They are seen as their husbands' top surrogates, and the day after first lady Michelle Obama made the case for her husband at the Democratic National Convention, Ann Romney traveled to the battleground of Ohio Wednesday to make the case for the Republican challenger.
Her husband, Mitt Romney, is attuned to women's struggles, especially their economic struggles, and, Ann Romney said, "I know that Mitt will be there for you."
"Women, you need to wake up," she told the largely female audience at a "Women For Mitt" rally in Findlay, Ohio. "Women have to ask themselves who is going to... be there for you. I can promise you, I know that Mitt will be there for you, he will stand up for you, he will hear your voices, he knows how to fix an economy, he's a can do kind of guy, he's a turnaround guy."
The latest CNN/ORC International Poll, released Tuesday, showed a "gender gap" between the two candidates: 54% of women surveyed said they were leaning towards or supporting Obama, while only 42% said the same of Romney. Asked who is more in touch with the issues facing women, 56% of all voters surveyed named Obama and 36% named Romney.
Ann Romney said that on campaign swings around the country, she and her husband have "heard about how many women are struggling in this economy more than the men are."
While Ann Romney sometimes campaigns at her husband's side, on Wednesday she was on the stump in Ohio as her husband was in Vermont preparing for the series of presidential debates this fall.
Michelle Obama, meanwhile, had a series of appearances in Charlotte, North Carolina, where Democrats were gathering for their party's convention, and where her husband was slated to arrive later in the afternoon. He is to accept his party's nomination for reelection on Thursday.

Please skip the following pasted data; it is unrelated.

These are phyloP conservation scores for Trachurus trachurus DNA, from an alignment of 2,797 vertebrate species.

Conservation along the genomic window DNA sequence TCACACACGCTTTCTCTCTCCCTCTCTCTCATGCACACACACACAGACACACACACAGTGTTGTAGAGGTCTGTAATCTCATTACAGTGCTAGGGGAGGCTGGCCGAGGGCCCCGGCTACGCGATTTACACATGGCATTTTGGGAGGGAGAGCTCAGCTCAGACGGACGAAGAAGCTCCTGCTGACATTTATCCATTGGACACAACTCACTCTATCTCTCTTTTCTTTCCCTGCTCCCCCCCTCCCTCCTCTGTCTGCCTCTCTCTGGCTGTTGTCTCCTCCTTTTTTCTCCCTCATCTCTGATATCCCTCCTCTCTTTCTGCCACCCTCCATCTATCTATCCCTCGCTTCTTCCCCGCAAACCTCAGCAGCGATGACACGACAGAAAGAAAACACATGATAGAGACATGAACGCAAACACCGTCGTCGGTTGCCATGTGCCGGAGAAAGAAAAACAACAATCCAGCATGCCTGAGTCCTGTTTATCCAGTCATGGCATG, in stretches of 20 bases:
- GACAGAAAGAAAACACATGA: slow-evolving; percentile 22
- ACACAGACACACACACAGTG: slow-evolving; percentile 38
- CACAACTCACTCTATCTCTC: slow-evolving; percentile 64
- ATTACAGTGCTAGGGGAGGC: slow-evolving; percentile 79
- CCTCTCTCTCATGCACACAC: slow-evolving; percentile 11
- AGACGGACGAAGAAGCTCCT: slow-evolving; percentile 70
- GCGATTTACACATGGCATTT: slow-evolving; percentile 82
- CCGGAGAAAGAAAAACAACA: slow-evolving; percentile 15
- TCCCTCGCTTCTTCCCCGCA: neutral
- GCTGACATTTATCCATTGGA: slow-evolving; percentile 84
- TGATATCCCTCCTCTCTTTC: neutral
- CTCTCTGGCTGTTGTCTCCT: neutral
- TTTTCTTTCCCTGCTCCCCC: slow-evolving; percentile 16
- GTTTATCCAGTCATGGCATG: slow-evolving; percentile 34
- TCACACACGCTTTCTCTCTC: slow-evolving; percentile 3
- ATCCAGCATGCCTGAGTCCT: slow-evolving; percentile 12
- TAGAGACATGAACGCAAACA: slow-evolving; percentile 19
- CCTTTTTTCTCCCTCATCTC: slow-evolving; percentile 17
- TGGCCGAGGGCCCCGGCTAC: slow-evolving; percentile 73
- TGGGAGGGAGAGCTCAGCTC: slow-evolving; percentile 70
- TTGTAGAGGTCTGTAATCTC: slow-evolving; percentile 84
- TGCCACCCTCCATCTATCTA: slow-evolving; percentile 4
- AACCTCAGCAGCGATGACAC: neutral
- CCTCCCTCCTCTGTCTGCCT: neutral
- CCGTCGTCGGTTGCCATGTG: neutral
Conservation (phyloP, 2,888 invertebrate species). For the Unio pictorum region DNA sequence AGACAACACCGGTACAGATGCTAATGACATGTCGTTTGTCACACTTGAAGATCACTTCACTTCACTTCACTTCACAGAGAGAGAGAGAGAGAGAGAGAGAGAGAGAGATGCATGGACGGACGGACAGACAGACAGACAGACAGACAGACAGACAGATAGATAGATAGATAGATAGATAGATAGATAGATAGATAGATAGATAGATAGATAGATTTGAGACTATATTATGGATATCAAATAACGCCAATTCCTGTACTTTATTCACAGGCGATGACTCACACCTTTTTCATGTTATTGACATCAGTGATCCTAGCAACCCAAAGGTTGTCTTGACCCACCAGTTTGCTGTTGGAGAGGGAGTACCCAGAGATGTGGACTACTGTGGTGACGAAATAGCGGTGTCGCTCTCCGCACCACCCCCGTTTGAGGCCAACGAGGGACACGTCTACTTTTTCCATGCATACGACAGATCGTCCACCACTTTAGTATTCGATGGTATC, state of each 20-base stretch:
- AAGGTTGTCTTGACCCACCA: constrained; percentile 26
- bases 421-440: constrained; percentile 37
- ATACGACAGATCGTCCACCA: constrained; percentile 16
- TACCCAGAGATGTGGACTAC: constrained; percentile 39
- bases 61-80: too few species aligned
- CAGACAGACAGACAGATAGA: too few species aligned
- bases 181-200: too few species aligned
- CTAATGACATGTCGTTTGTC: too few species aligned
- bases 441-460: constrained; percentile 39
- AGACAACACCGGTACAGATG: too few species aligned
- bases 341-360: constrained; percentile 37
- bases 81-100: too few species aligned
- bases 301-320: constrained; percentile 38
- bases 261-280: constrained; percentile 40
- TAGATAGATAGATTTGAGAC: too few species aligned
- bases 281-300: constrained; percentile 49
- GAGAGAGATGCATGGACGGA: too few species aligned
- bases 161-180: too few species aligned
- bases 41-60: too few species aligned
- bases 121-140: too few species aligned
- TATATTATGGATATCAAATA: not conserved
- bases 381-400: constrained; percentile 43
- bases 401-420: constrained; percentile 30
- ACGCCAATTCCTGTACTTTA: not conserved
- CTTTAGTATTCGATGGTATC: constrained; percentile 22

In her Tuesday evening primetime address, Michelle Obama touched on the issues important to women voters. In addition to talking about women's health care, she told the story of her husband's grandmother, who Michelle Obama said professionally "moved quickly up the ranks, but like so many women, she hit a glass ceiling."
"When it comes to rebuilding our economy, Barack is thinking about folks like my dad and like his grandmother," the first lady said. "He's thinking about the pride that comes from a hard day's work. That is why he signed the Lilly Ledbetter Fair Pay Act to help women get equal pay for equal work."
On the campaign trail Wednesday, Ann Romney told an often relayed story that after her husband's 2008 presidential race, she did not want him to reenter the ring.
"My husband was being demonized, lied about," she said, "and now we're really getting it, as you know."
"I am so grateful that people are now standing up and saying this is the guy that has integrity, decency, goodness. And this is the guy that cares about you and that is why we are running," she told the crowd mainly comprised of women. "We are not running to make our lives better. We are running for you."
And Ann Romney seized upon a metaphor which her husband and Obama have tossed around in recent days on the stump.
The GOP presidential candidate likened Obama's record on unemployment as "a coach that's 0 and 23 million" and said that "it's time to get a new coach." On Monday, Obama fired back, telling voters in Ohio to "punt" Romney and his running mate away. "It won't work. It won't win the game. You don't need that coach. That's a losing season," the president said.
Ann Romney revived the metaphor, telling supporters at her rally that, "It's time to fire the coach."
"We are zero and 23-million. That's the score in this game," she said. "And those kids, I promise you, you will have a better future if Mitt is the president. And women if you want a better future, if you want a better job, if you want better hope for you, you'd better vote for Mitt."